How to Make Purple Dead Nettle Salve Easily: A Step-by-Step Guide

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Purple dead nettle (Lamium purpureum) is an herb and member of the mint family. Its green foliage pinkish-purple flowers are used in a wide variety of medicinal uses, including as a topical ointment for skin irritations, like the Purple Dead Nettle Salve recipe I’m sharing today. This plant appears in early spring and is a good choice as one of the first herbs to forage each year.

History of Purple Dead Nettle

Purple dead nettle plants (it’s common name) is a herbaceous perennial with its national origin in Europe and Asia but has since spread to various parts of the world, including North America. The name “dead nettle” is somewhat misleading, as it is not related to the stinging nettles and does not possess the stinging hairs characteristic of true nettles. The “dead” in its name is believed to refer to the fact that it does not sting. The “purple” part of its name comes from its distinctive purple-pink flowers.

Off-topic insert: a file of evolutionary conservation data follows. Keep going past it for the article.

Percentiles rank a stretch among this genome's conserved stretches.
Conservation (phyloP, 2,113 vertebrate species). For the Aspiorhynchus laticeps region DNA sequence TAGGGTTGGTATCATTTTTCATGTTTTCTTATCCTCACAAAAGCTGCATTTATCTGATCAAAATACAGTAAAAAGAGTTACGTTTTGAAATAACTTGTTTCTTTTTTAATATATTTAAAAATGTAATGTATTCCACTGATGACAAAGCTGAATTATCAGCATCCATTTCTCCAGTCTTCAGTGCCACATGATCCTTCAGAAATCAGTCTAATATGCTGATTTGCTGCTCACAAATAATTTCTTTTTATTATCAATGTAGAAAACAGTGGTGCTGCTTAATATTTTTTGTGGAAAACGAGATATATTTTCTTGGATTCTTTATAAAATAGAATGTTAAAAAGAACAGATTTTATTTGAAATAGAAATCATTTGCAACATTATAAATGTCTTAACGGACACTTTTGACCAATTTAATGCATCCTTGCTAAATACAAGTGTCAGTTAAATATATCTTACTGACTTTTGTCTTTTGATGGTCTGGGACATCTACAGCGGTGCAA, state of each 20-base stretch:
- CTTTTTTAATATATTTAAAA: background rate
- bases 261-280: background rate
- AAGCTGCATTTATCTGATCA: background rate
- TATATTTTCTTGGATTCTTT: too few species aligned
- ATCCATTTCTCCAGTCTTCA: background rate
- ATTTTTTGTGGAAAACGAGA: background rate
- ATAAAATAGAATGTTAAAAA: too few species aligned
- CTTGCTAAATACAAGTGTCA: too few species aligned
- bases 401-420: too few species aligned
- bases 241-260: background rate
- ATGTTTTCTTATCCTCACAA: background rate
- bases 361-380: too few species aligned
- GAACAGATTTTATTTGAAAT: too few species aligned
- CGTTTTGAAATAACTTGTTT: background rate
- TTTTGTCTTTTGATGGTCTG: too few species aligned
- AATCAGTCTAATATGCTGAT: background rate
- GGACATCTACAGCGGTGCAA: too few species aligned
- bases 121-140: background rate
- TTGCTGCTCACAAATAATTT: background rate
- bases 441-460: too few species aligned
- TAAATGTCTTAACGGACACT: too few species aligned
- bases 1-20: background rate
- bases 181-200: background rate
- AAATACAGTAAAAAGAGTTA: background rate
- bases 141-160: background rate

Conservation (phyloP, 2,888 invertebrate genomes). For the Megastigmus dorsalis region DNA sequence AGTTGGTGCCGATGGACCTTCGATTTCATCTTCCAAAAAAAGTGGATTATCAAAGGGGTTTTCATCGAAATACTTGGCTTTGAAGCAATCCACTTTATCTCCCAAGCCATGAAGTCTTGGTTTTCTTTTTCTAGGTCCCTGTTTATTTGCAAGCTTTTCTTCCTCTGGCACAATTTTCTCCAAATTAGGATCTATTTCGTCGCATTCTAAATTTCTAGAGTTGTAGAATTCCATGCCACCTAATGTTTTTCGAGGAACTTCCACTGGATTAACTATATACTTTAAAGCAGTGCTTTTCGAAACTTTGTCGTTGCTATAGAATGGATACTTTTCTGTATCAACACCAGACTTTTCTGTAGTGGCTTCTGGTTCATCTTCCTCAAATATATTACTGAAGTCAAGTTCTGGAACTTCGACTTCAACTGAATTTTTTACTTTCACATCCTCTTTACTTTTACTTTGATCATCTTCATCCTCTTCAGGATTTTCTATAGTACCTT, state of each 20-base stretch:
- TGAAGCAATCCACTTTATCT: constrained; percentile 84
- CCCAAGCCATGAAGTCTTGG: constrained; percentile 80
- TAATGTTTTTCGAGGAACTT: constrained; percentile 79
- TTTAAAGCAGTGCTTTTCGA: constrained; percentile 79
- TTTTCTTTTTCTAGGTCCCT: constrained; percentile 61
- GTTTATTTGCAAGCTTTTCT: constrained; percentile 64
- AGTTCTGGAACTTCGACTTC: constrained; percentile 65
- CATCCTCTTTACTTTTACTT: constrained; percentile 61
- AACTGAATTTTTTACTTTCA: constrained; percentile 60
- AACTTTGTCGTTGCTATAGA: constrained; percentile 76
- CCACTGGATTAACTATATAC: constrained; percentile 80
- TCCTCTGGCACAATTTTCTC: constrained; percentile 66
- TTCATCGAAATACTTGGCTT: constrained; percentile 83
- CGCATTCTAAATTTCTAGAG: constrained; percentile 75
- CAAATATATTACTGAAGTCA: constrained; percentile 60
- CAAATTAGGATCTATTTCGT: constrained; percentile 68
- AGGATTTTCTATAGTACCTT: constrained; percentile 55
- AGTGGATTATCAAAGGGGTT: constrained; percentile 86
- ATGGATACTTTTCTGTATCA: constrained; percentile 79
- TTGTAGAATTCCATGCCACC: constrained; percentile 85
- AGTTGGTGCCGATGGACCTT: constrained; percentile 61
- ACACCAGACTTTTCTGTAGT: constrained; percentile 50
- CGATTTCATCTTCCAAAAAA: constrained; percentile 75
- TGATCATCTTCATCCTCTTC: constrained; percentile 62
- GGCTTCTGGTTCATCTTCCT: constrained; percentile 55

Purple dead nettle has been used medicinally as far back as the 17th century. 

Although purple dead nettle has been used in traditional medicine for centuries, it wasn’t until recently that scientific studies were conducted to determine its medicinal properties. Studies have shown that purple dead nettle contains various active compounds with antimicrobial, anti-inflammatory, and antioxidant properties that can be beneficial for health.

If you find any of this interesting, send this article to a friend! More people need to know about all the amazing plants we can harness the power of that are literally at our feet when we step outside!

Its also commonly used as a culinary herb. Its young leaves can be added to salads or cooked as greens and used as a substitute for spinach or other leafy greens.

Love herbal remedies? Try making your own Purple Dead Nettle Salve with this easy step-by-step guide! Get the freshest ingredients and use your own kitchen to create a natural salve with amazing healing properties. Perfect for relieving skin irritation and inflammation – give it a try today! #HerbalRemedies #DIY #PurpleDeadNettleSalve #NaturalHealing

Where and When to find Purple Dead Nettle

These fast-growing perennials are often found in disturbed areas, along roadsides, in gardens, and other cultivated lands.